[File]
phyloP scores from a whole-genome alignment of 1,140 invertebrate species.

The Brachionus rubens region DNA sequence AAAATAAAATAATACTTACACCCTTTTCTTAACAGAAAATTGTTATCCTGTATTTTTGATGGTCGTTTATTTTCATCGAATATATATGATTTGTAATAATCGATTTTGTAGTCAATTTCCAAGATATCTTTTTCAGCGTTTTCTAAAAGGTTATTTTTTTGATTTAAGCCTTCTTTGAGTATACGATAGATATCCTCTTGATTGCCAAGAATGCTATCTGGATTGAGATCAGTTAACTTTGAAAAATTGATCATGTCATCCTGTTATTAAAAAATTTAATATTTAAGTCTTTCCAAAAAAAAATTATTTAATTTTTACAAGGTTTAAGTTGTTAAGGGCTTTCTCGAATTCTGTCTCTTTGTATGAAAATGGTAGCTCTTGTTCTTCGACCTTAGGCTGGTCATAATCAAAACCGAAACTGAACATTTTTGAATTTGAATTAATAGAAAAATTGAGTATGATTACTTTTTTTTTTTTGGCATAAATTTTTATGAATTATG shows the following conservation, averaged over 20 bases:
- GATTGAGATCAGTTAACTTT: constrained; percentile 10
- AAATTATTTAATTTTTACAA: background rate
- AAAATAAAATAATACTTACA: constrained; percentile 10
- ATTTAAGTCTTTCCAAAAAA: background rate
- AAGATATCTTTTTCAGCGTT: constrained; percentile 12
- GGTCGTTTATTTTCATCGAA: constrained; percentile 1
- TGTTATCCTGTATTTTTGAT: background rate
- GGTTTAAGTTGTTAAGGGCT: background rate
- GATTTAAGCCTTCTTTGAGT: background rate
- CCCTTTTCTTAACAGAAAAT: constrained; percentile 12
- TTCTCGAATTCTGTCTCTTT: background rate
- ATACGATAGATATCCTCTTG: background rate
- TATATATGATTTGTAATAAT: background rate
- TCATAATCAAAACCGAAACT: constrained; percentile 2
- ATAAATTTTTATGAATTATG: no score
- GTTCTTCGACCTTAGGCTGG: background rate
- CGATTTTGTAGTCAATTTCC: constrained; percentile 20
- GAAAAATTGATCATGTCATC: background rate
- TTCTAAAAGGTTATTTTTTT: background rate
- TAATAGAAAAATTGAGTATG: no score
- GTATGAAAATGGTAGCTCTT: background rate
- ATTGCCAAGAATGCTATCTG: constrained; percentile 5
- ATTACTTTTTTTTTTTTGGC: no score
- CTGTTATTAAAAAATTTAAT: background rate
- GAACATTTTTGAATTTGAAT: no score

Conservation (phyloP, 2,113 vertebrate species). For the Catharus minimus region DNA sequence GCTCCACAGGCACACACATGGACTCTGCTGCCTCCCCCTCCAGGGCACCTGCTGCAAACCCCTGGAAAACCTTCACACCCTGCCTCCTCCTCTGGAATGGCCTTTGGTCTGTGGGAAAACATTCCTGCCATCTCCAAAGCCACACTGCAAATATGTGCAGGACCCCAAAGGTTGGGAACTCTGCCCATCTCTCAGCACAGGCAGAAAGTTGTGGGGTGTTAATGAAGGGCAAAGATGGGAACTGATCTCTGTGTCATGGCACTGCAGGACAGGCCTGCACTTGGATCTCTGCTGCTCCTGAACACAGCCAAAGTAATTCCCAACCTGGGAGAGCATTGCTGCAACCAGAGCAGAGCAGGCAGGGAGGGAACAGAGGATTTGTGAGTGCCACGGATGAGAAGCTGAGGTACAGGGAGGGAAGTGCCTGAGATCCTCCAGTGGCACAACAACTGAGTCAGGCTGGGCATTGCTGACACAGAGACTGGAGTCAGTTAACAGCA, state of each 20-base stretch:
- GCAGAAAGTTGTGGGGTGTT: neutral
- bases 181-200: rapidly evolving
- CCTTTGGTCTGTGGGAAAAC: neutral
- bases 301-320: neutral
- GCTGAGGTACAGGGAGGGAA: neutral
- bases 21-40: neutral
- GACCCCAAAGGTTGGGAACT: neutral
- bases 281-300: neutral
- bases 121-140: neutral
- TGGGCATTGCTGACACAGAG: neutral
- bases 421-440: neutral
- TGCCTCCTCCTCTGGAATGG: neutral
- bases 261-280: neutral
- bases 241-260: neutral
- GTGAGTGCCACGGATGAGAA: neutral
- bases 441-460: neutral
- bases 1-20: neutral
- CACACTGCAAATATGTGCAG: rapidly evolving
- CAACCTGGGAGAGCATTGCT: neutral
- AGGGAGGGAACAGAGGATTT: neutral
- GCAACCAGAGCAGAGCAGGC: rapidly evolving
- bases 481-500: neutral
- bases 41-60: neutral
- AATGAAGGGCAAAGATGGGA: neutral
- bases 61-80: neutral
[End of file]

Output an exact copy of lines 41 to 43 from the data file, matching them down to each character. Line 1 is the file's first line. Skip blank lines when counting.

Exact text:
- bases 261-280: neutral
- bases 241-260: neutral
- GTGAGTGCCACGGATGAGAA: neutral